Christchurch Killer Got Guns Thanks To Gov’t Mistakes
The man responsible for the attack in Christchurch, New Zealand that killed more than 51 people was granted a gun license by the government thanks to mistakes by police, according to the New Zealand news site Stuff. According to a source who spoke to the site, the killer, Australian Brenton Tarrant, wasn’t properly vetted by authorities before they approved him to legally purchase several firearms used in the attack.
Stuff has been told that, among other errors, police failed to interview a family member as required, instead relying on two men who met the terrorist through an internet chatroom.The error was overlooked when police granted him the firearms licence, allowing the Australian citizen to stockpile the semi-automatic guns later used to murder 51 people.More than a year on from the March 15 terror attack, police insiders say the error was the product of a long neglected police firearms system that did not have the resources to properly handle applications.“This was avoidable. If police had addressed some of the issues with administering firearms years ago, this could have been avoided,” a source said.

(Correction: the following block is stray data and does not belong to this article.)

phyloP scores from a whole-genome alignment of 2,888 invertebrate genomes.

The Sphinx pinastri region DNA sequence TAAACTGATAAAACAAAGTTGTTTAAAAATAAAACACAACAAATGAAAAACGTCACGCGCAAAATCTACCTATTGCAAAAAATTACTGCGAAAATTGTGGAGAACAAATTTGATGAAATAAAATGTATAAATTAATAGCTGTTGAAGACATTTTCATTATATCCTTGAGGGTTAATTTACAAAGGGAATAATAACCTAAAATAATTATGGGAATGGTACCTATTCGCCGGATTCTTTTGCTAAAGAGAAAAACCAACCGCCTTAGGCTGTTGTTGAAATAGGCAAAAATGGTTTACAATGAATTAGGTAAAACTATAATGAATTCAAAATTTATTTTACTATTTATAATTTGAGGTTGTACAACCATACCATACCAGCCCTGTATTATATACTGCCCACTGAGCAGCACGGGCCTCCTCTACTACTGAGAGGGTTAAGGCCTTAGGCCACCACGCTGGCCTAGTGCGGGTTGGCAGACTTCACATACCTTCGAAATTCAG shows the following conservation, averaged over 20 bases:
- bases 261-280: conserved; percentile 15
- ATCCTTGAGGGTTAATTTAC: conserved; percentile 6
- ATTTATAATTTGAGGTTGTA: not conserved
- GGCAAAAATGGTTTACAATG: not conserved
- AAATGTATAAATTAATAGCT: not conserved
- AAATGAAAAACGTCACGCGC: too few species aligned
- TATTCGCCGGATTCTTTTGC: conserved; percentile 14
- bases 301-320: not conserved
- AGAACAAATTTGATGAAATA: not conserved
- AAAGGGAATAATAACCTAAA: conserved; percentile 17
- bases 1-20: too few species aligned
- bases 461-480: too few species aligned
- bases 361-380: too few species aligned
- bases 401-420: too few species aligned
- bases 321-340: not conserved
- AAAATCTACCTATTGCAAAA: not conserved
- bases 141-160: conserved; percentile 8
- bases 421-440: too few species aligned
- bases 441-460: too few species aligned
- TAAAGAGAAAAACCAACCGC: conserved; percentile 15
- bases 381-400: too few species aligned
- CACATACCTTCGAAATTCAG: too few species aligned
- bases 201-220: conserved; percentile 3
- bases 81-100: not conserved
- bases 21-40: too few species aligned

A licence applicant must provide two referees to be interviewed by police vetting staff, who are tasked with assessing the risk a person could pose if granted a firearms licence.
According to police’s firearms manual, the first needs to be a next of kin, such as a partner or parent, and the second an unrelated person who knows the applicant well.
The terrorist’s licence was granted without a family member being interviewed, or even called, according to a source with knowledge of the matter.Instead, the only referees interviewed by a police vetter were a Cambridge father and son. They knew the terrorist through an internet chatroom.
Police sources, who include both current and former staff who spoke to Stuff on the condition of anonymity, say the licence would not have been granted if proper procedure was followed.
Another arms officer is supposed to check the applicant has been properly vetted before issuing the licence, yet no red flag was raised about the terrorist’s incomplete file.